I was on a brief hiatus over the Memorial Day weekend. First, this is the time of year for graduation parties. And as it turned out I hosted one, and went to another. My daughter graduated from nursing school. Now's time for job hunting and NCLEX taking. (Board exam to put the registered in front of the nurse.)
On Monday, we took half of China (OK, there were six Chinese students) on a hike along the Susquehanna River. There is a spot referred to as the Pinnacle, that is situated high above the River. The river is very wide at that place. The combination makes it quite a spectacular view. To get there, the trail goes along, and across occasionally, a creek. Lots of hopping from rock to rock.
It would have been a really wonderful day except I lost my car keys. I immediately thought I dropped them on the trail. So, I backtracked along the trail. Obviously, I never found them. Equally, obviously, I am here typing, so we did get home.
A man, his son and two black Labs asked me if I were me. Of course, I was. They had found my keys back by the car. The man spent quite a bit of time asking about my welfare. It was hot, and the extra water was in the locked car. So, I was tired, thirsty, but not hungry. Too much graduation food in the days before. But he seemed genuinely concerned I was going to make it back up the hill. And I was and am grateful for his concern. I did make it on my own.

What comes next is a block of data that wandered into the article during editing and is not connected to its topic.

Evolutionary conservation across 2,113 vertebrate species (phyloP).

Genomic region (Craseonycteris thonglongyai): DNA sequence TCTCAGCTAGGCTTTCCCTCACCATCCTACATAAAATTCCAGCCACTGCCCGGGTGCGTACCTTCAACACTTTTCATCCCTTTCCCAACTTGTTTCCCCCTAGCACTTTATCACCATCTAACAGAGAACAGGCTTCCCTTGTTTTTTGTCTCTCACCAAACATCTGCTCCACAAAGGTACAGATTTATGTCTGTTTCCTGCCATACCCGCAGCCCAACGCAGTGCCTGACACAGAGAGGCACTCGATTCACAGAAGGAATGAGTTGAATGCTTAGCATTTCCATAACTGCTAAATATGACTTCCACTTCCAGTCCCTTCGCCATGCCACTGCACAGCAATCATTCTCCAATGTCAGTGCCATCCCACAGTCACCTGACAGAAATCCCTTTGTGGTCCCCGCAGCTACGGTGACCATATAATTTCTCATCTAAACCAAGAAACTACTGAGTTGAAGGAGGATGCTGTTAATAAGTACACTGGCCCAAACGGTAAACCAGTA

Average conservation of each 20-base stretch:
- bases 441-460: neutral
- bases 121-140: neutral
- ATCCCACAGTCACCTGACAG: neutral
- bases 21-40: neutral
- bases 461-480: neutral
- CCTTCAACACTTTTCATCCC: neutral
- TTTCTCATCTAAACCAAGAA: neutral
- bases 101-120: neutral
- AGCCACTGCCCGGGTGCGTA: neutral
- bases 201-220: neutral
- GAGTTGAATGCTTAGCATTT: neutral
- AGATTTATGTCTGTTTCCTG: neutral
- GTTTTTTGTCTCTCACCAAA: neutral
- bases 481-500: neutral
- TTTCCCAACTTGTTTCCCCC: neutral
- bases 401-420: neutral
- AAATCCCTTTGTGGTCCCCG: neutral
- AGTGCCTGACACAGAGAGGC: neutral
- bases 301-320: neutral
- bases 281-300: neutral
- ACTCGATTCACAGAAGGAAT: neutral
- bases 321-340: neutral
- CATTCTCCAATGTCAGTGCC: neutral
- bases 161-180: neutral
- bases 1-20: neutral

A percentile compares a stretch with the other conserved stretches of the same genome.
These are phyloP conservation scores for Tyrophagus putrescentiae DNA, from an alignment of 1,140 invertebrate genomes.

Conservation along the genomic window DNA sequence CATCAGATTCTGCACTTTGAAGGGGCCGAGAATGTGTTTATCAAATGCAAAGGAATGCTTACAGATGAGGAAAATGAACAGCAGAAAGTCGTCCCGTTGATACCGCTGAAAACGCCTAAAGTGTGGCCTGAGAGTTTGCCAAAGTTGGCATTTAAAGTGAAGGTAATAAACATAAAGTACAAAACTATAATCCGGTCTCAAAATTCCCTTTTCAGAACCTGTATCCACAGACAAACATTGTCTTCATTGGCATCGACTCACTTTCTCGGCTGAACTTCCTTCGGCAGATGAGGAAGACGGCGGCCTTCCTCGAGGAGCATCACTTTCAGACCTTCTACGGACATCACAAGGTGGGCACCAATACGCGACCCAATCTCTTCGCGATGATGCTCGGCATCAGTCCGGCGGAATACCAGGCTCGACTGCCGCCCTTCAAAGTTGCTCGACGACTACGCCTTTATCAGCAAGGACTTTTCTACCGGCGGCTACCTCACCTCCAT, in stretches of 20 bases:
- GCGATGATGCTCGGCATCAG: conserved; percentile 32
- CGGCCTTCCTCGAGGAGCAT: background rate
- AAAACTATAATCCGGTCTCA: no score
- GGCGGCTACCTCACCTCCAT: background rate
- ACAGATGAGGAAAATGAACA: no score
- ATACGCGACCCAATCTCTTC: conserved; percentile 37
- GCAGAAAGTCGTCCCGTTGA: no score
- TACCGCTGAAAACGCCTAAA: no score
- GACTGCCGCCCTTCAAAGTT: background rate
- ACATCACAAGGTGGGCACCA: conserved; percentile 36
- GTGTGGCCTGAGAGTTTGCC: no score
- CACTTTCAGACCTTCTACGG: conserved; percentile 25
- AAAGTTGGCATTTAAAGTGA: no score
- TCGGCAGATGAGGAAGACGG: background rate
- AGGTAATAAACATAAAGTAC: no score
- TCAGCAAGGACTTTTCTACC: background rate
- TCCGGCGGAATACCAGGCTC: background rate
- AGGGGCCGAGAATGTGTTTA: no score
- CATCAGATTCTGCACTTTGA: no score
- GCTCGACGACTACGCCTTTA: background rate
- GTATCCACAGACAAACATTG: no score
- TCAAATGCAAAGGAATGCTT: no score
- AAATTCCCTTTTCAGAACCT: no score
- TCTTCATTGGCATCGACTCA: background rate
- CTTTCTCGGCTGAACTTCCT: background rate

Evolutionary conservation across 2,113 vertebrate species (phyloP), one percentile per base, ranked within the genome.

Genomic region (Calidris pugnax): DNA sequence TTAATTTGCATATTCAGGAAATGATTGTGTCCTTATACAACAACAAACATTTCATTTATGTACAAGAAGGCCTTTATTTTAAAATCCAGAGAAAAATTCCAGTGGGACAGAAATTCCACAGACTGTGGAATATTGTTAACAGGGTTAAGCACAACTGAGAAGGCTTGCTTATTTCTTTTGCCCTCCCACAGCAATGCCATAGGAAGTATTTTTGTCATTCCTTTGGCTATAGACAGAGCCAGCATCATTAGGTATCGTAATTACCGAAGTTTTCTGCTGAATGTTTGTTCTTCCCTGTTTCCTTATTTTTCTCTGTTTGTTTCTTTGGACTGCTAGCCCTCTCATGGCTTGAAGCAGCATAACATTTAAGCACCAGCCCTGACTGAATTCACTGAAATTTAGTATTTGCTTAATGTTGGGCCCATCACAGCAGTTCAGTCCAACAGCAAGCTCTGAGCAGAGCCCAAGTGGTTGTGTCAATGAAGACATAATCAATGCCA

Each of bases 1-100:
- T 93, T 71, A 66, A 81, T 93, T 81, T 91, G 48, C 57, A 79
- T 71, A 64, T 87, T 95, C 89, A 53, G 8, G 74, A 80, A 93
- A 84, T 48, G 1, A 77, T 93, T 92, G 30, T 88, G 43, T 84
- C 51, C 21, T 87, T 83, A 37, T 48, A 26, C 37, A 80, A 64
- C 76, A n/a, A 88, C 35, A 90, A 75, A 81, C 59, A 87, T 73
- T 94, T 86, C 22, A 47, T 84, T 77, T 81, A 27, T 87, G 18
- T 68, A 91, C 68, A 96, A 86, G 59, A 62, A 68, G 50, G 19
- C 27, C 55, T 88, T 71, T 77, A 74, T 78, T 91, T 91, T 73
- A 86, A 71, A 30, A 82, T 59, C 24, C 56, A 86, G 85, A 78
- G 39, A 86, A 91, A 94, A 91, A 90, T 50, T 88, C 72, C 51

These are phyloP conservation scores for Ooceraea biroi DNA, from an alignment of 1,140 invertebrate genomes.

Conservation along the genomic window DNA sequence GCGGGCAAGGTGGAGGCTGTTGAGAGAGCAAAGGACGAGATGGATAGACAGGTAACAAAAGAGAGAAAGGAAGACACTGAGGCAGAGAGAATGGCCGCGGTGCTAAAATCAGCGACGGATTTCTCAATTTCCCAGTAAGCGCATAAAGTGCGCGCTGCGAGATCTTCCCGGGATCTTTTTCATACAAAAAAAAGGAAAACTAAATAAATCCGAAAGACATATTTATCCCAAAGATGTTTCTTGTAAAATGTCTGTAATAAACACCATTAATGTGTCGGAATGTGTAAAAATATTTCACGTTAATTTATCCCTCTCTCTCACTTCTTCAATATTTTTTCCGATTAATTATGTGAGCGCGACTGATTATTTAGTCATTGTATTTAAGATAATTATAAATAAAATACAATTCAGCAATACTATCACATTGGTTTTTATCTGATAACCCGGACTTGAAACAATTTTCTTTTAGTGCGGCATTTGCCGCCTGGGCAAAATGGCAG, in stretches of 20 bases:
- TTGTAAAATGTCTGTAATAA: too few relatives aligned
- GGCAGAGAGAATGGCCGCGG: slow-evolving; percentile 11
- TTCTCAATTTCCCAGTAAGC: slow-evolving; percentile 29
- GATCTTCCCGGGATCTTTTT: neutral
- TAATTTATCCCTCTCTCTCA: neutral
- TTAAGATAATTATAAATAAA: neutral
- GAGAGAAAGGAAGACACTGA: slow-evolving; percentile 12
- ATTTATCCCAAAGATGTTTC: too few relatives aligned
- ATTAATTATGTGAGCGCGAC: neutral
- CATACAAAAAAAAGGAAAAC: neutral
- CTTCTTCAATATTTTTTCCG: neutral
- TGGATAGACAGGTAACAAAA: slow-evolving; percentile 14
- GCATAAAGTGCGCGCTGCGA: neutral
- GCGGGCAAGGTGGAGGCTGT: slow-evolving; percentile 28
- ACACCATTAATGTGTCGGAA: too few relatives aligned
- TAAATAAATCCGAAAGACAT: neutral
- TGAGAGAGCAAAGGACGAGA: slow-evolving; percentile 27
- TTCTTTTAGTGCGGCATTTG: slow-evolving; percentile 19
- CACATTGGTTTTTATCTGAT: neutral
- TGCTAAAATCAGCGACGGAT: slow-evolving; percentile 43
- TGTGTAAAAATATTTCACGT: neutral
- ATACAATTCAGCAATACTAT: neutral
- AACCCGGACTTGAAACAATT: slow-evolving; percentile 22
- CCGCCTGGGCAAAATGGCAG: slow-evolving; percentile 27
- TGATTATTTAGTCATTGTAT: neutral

As it turned out, an older Amish woman found the keys and asked my wife if she were looking for keys. (With my luck, there were probably about 20 feet from the car.) A large group of Amish were having a picnic at the park where we parked. There was a volleyball game of about 20 girls in long dresses and aprons. There was a softball game. The older ones were sitting in the shade on very modern looking folding chairs. And one of them found my keys.
There is probably a spiritual lesson to found here somewhere. Something about community. Concern for people. Service. I could probably add something about out of shape Chinese student slipping, and sliding on wet, moss-covered rocks. At the moment, it tickles the synapses in my brain, but nothing I can express at the moment. So, we'll put this on the mental shelf for a couple of days.